It's no secret, we love the annual Easter Jeep Safari. For the past several years, Jeep has used the occasion to introduce a bunch of rad one-off off-roaders. Most are simply fantastical concepts with no actual production intent, but others occasionally preview upcoming special editions, or show off new Mopar accessories. But the best part? They're all drivable. out among the Jeep faithful and had a total blast.
Given the importance of the totally new, it's obviously the star of this year's Easter Jeep show. But the 2018 lineup isn't all Wrangler all the time. There's a lot to love here, and a couple of awesome throwbacks to historic models. Let's take a closer look at all seven concepts.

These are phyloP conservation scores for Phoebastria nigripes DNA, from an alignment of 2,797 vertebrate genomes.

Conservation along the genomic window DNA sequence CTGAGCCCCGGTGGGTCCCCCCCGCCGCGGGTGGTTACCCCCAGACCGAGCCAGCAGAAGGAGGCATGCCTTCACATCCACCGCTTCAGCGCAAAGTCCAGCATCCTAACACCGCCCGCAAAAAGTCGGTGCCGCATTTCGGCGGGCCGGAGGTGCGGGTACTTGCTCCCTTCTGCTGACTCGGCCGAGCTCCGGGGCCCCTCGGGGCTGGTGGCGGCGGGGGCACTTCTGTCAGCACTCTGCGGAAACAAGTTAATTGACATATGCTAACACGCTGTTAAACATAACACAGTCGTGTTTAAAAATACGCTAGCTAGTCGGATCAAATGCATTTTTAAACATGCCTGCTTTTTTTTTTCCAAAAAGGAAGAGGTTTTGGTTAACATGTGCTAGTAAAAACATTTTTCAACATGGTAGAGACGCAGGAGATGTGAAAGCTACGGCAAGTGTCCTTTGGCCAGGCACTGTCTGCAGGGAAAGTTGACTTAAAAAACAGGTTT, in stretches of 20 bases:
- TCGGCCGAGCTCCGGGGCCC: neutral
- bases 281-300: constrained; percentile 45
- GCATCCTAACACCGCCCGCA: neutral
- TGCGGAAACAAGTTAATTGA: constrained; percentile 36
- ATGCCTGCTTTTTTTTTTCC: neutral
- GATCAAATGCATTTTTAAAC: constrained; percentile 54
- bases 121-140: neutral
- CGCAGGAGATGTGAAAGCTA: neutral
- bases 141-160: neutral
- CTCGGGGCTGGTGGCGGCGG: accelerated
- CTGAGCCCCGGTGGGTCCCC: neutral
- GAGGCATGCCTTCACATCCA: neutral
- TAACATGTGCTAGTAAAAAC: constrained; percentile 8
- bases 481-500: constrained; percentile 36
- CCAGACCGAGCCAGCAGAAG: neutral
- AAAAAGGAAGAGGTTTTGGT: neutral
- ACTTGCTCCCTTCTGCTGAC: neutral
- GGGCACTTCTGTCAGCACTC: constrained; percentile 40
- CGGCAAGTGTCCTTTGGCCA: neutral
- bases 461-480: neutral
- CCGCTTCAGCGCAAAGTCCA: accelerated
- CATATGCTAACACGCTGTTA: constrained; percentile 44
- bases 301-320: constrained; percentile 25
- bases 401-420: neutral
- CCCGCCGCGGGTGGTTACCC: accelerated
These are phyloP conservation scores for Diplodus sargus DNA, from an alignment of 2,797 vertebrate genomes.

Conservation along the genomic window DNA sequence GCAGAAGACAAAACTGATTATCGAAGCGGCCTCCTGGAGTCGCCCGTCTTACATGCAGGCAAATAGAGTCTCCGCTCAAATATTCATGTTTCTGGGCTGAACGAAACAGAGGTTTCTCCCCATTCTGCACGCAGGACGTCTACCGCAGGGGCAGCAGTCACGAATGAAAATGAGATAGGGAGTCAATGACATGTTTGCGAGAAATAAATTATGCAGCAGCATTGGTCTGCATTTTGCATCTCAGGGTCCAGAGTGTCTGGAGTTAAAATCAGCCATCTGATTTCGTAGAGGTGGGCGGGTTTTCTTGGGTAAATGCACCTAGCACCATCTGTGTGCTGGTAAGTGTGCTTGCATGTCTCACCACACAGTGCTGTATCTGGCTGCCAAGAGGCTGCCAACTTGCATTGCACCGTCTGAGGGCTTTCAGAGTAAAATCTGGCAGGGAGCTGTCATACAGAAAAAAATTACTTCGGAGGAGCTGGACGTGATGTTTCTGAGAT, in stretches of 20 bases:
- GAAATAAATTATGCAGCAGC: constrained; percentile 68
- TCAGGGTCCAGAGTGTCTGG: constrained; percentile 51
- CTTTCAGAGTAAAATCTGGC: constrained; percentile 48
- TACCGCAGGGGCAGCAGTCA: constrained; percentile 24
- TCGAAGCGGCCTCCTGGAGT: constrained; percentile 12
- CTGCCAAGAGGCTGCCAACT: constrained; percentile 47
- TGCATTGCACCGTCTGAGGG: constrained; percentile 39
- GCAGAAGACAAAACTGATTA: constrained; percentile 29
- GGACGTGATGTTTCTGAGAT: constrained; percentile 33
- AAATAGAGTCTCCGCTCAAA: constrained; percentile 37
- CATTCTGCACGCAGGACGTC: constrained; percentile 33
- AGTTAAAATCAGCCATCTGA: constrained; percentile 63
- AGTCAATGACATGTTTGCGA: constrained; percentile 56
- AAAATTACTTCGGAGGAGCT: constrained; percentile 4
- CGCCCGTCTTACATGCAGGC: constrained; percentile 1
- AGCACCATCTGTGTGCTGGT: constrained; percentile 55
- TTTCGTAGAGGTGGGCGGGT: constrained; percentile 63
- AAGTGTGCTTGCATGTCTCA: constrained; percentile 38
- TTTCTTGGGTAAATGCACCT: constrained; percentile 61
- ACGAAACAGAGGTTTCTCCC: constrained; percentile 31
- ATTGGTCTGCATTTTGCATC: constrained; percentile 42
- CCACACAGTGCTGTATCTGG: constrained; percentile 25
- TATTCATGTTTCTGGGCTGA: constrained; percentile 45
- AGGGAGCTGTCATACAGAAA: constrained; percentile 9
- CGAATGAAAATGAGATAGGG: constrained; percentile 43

Despite its name, the 4Speed has nothing to do with this Jeep's transmission. Instead, read that as "Jeep For Speed" -- this one's a lightweight concept powered by the Wrangler's new 2.0-liter turbocharged I4 engine mated to an 8-speed automatic gearbox.
To reduce weight, Jeep fits this Wrangler with a carbon fiber hood, carbon fiber fender flares and a carbon fiber rear tub with aluminum panels. Better aerodynamics are achieved thanks to a raked windshield and a heavily raked rear cage. Inside, the rear seats have been removed for even more weight savings, and the foot wells have been removed in favor of aluminum panels.
Of course, it's still poised to be an off-road monster. The 4Speed is 22 inches shorter than a standard Wrangler, though the wheelbase remains the same. This drastically increases approach and departure angles. The 4Speed also has Dana 44 front and rear axles with a 4.10 gear ratio, and 18-inch lightweight wheels wrapped in 35-inch BF Goodrich mud tires.
First thing's first: This concept has a 6.4-liter V8 -- available through the Mopar performance catalog -- mated to a 6-speed manual transmission. Excited? Thought so.